Apple & Cisco Back Microsoft in International Warrant Appeal

A number of weeks ago, the US government served a warrant to Microsoft which would allow federal agents to rifle through data contained inside offshore data centers.


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Completely overstepping the bounds of international information privacy treaties, the ruling was handed down by the US District Court, who claimed that because Microsoft was an American company, that gave them free reign over any data collected by the software giant regardless of the country it was sourced from or stored inside of.

Microsoft has spent the past few months fighting the request with the help of Verizon, AT&T, and the Electronic Frontier Foundation, likening the warrant to agents “breaking down the doors” of their Dublin facility and taking the contents contained within without any legal precedence to show for the effort.

The brazen show of force has now prompted Cisco and Apple to step in, (both owners of international data centers themselves), who filed a “friend of the court” brief on Friday to appeal in support of Microsoft, as well as show that when the US eventually comes knocking at their doors, that Silicon Valley stands united in its defense of their customers’ personal privacy.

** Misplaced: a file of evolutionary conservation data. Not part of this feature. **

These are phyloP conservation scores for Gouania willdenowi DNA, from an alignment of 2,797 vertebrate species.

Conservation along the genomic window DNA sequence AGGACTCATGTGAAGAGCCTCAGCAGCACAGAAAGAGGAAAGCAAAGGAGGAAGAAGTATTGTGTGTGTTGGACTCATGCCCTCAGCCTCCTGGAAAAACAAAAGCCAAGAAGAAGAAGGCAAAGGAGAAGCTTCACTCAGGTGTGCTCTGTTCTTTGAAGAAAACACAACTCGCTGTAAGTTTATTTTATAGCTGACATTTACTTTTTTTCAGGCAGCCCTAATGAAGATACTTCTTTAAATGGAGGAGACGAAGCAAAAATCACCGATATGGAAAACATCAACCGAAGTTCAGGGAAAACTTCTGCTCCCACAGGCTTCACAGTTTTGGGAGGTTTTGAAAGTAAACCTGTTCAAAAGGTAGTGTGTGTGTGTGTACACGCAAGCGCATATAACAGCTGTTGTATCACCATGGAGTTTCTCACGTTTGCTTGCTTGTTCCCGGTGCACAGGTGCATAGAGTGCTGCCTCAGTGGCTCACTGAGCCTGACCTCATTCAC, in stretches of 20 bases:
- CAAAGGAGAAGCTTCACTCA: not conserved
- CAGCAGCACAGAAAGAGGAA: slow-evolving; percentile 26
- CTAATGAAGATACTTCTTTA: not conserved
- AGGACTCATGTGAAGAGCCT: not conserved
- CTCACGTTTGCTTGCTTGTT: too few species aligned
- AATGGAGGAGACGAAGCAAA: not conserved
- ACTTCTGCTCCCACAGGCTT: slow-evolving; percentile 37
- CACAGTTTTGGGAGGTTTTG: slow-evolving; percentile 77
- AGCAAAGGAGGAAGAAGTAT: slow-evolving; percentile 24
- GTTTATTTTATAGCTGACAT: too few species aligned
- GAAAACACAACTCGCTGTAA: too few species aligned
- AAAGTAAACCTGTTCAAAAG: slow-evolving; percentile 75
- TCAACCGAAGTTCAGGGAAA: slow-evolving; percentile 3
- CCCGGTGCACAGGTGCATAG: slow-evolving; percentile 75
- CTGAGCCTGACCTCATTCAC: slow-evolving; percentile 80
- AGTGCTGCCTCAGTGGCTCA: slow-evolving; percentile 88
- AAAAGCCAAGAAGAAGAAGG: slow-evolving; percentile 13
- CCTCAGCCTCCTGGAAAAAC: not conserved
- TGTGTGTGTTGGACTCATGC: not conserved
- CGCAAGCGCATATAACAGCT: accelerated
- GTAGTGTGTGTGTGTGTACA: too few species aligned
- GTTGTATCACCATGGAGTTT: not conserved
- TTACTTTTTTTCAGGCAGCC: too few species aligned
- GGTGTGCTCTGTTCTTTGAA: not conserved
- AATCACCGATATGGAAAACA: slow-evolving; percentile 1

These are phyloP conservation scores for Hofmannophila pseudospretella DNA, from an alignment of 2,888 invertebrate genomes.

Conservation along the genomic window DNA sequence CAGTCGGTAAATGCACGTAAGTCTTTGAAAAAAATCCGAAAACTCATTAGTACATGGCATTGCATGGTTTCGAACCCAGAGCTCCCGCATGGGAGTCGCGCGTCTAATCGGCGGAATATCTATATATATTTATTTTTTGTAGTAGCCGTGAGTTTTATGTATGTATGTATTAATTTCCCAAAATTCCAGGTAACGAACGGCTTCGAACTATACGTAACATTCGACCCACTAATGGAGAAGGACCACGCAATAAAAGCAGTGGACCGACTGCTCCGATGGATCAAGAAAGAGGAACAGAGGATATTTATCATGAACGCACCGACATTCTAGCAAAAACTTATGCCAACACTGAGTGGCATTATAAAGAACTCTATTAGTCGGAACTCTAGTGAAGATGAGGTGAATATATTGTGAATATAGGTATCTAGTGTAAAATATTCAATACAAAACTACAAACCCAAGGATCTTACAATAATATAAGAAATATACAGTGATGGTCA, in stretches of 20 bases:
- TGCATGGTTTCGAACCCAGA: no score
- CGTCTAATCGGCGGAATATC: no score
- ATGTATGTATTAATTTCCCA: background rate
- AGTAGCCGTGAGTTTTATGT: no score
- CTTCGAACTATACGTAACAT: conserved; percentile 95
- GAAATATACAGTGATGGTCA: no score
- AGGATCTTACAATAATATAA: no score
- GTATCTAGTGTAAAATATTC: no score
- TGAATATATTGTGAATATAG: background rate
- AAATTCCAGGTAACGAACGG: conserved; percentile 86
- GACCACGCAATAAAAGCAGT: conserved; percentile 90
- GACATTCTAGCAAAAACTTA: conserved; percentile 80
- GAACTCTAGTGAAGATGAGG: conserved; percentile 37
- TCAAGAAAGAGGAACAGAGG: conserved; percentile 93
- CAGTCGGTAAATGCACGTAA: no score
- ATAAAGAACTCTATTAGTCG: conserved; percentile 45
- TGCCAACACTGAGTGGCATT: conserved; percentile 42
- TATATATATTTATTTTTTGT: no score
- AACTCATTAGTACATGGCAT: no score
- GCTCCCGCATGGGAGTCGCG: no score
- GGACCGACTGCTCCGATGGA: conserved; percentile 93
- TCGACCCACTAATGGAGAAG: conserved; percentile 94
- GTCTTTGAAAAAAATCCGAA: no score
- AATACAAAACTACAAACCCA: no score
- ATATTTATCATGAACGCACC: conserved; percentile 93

“By disregarding that process, and the laws of the country where data is stored, the magistrate’s analysis places providers and their employees at significant risk of foreign sanctions, and threatens a potential loss of customer confidence in US providers generally,” Cisco and Apple said.

It also encourages foreign law enforcement to take reciprocal actions by using equivalent foreign laws to require production of data stored in the United States, despite disclosure prohibitions in US law.”

The judge in charge of the case quashed Microsoft’s original appeal, claiming that the case was in full compliance with the Electronic Communications Privacy Act, which would allow a special type of warrant that would apply to email and communications stored on offshore servers.

While the EFF continues to argue that the Fourth Amendment is being violated regardless of region, the courts believe that the Ireland-based cloud storage facility leaves it outside the bounds of the laws that were put in place to prevent these types of arguments in the first place.

Apple and Cisco have also been quoted as saying that the government should turn to the mutual legal assistance treaty (MLAT) between the US and Ireland, rather than “place the burden of reconciling conflicting international laws squarely on US providers”.

Much like their team effort to appeal to Congress to cut down the out-of-control powers of the NSA last year, the alliance of these firms shows that no matter how insane our government becomes in its never-ending quest to analyze and store all digitized data on the planet, there will always be companies out there who have the legal backing and the righteous sense of how people’s private information should be handled, who can fight back and give Uncle Sam a run for its money when it comes down to the court date.